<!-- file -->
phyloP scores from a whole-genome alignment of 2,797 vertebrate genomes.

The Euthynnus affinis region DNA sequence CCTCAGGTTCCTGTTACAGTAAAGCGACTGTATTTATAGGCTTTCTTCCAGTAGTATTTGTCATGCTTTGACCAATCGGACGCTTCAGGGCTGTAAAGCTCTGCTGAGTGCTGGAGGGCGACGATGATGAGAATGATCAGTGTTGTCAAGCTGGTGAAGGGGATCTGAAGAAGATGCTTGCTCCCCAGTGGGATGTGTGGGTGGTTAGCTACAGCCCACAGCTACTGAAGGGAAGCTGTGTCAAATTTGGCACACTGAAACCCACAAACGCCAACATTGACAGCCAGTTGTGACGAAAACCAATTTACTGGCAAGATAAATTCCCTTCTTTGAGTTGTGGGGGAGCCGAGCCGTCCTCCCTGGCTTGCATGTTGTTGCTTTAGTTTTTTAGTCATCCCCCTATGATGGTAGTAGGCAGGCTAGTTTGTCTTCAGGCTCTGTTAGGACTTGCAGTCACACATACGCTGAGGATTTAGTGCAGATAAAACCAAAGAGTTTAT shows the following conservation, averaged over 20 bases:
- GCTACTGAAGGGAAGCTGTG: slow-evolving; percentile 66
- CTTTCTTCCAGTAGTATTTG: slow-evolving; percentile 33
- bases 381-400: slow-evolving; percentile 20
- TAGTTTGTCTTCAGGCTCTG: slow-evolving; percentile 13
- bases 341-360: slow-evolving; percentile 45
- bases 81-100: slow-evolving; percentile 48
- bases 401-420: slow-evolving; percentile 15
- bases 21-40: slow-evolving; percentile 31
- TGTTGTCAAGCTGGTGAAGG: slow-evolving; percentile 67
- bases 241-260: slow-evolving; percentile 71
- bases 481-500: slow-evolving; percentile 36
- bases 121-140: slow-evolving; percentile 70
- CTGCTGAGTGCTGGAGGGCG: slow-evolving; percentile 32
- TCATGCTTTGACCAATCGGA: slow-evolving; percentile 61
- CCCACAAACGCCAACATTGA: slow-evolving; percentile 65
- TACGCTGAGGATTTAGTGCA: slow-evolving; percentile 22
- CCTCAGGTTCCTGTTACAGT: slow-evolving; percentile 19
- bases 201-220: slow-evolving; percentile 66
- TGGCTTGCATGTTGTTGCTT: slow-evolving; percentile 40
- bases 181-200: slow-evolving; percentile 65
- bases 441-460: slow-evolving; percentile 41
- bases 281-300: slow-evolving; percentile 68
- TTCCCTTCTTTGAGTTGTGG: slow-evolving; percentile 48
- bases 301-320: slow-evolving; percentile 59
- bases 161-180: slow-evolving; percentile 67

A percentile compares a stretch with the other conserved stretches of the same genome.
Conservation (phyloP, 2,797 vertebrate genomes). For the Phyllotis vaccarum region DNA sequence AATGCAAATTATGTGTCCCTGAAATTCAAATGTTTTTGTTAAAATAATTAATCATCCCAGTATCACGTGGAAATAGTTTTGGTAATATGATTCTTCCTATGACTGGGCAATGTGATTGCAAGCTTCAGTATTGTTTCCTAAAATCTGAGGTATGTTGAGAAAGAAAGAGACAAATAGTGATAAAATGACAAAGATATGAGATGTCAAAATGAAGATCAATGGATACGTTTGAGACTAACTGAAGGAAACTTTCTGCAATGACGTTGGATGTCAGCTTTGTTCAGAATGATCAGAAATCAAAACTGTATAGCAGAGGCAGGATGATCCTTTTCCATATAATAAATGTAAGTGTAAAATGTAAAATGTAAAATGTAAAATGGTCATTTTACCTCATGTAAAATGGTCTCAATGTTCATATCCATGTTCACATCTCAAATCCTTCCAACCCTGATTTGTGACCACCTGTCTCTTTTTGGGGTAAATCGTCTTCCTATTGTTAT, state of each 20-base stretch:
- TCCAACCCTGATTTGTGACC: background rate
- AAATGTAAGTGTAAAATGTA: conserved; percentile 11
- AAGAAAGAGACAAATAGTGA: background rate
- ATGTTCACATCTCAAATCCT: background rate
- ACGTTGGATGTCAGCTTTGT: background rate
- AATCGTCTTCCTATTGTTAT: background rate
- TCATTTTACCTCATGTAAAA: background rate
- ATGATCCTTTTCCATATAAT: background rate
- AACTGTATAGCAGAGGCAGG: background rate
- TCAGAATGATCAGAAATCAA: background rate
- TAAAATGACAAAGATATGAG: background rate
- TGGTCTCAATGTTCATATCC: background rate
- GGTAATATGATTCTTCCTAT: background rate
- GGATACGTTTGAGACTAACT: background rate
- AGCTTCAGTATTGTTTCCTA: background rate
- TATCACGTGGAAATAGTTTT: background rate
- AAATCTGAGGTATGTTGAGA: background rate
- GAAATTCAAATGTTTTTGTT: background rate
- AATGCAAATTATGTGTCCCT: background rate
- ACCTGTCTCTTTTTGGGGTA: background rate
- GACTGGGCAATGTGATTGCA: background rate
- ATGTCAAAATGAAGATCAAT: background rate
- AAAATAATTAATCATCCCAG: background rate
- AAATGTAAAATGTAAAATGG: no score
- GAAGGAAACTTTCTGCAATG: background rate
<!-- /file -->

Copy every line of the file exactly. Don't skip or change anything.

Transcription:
phyloP scores from a whole-genome alignment of 2,797 vertebrate genomes.

The Euthynnus affinis region DNA sequence CCTCAGGTTCCTGTTACAGTAAAGCGACTGTATTTATAGGCTTTCTTCCAGTAGTATTTGTCATGCTTTGACCAATCGGACGCTTCAGGGCTGTAAAGCTCTGCTGAGTGCTGGAGGGCGACGATGATGAGAATGATCAGTGTTGTCAAGCTGGTGAAGGGGATCTGAAGAAGATGCTTGCTCCCCAGTGGGATGTGTGGGTGGTTAGCTACAGCCCACAGCTACTGAAGGGAAGCTGTGTCAAATTTGGCACACTGAAACCCACAAACGCCAACATTGACAGCCAGTTGTGACGAAAACCAATTTACTGGCAAGATAAATTCCCTTCTTTGAGTTGTGGGGGAGCCGAGCCGTCCTCCCTGGCTTGCATGTTGTTGCTTTAGTTTTTTAGTCATCCCCCTATGATGGTAGTAGGCAGGCTAGTTTGTCTTCAGGCTCTGTTAGGACTTGCAGTCACACATACGCTGAGGATTTAGTGCAGATAAAACCAAAGAGTTTAT shows the following conservation, averaged over 20 bases:
- GCTACTGAAGGGAAGCTGTG: slow-evolving; percentile 66
- CTTTCTTCCAGTAGTATTTG: slow-evolving; percentile 33
- bases 381-400: slow-evolving; percentile 20
- TAGTTTGTCTTCAGGCTCTG: slow-evolving; percentile 13
- bases 341-360: slow-evolving; percentile 45
- bases 81-100: slow-evolving; percentile 48
- bases 401-420: slow-evolving; percentile 15
- bases 21-40: slow-evolving; percentile 31
- TGTTGTCAAGCTGGTGAAGG: slow-evolving; percentile 67
- bases 241-260: slow-evolving; percentile 71
- bases 481-500: slow-evolving; percentile 36
- bases 121-140: slow-evolving; percentile 70
- CTGCTGAGTGCTGGAGGGCG: slow-evolving; percentile 32
- TCATGCTTTGACCAATCGGA: slow-evolving; percentile 61
- CCCACAAACGCCAACATTGA: slow-evolving; percentile 65
- TACGCTGAGGATTTAGTGCA: slow-evolving; percentile 22
- CCTCAGGTTCCTGTTACAGT: slow-evolving; percentile 19
- bases 201-220: slow-evolving; percentile 66
- TGGCTTGCATGTTGTTGCTT: slow-evolving; percentile 40
- bases 181-200: slow-evolving; percentile 65
- bases 441-460: slow-evolving; percentile 41
- bases 281-300: slow-evolving; percentile 68
- TTCCCTTCTTTGAGTTGTGG: slow-evolving; percentile 48
- bases 301-320: slow-evolving; percentile 59
- bases 161-180: slow-evolving; percentile 67

A percentile compares a stretch with the other conserved stretches of the same genome.
Conservation (phyloP, 2,797 vertebrate genomes). For the Phyllotis vaccarum region DNA sequence AATGCAAATTATGTGTCCCTGAAATTCAAATGTTTTTGTTAAAATAATTAATCATCCCAGTATCACGTGGAAATAGTTTTGGTAATATGATTCTTCCTATGACTGGGCAATGTGATTGCAAGCTTCAGTATTGTTTCCTAAAATCTGAGGTATGTTGAGAAAGAAAGAGACAAATAGTGATAAAATGACAAAGATATGAGATGTCAAAATGAAGATCAATGGATACGTTTGAGACTAACTGAAGGAAACTTTCTGCAATGACGTTGGATGTCAGCTTTGTTCAGAATGATCAGAAATCAAAACTGTATAGCAGAGGCAGGATGATCCTTTTCCATATAATAAATGTAAGTGTAAAATGTAAAATGTAAAATGTAAAATGGTCATTTTACCTCATGTAAAATGGTCTCAATGTTCATATCCATGTTCACATCTCAAATCCTTCCAACCCTGATTTGTGACCACCTGTCTCTTTTTGGGGTAAATCGTCTTCCTATTGTTAT, state of each 20-base stretch:
- TCCAACCCTGATTTGTGACC: background rate
- AAATGTAAGTGTAAAATGTA: conserved; percentile 11
- AAGAAAGAGACAAATAGTGA: background rate
- ATGTTCACATCTCAAATCCT: background rate
- ACGTTGGATGTCAGCTTTGT: background rate
- AATCGTCTTCCTATTGTTAT: background rate
- TCATTTTACCTCATGTAAAA: background rate
- ATGATCCTTTTCCATATAAT: background rate
- AACTGTATAGCAGAGGCAGG: background rate
- TCAGAATGATCAGAAATCAA: background rate
- TAAAATGACAAAGATATGAG: background rate
- TGGTCTCAATGTTCATATCC: background rate
- GGTAATATGATTCTTCCTAT: background rate
- GGATACGTTTGAGACTAACT: background rate
- AGCTTCAGTATTGTTTCCTA: background rate
- TATCACGTGGAAATAGTTTT: background rate
- AAATCTGAGGTATGTTGAGA: background rate
- GAAATTCAAATGTTTTTGTT: background rate
- AATGCAAATTATGTGTCCCT: background rate
- ACCTGTCTCTTTTTGGGGTA: background rate
- GACTGGGCAATGTGATTGCA: background rate
- ATGTCAAAATGAAGATCAAT: background rate
- AAAATAATTAATCATCCCAG: background rate
- AAATGTAAAATGTAAAATGG: no score
- GAAGGAAACTTTCTGCAATG: background rate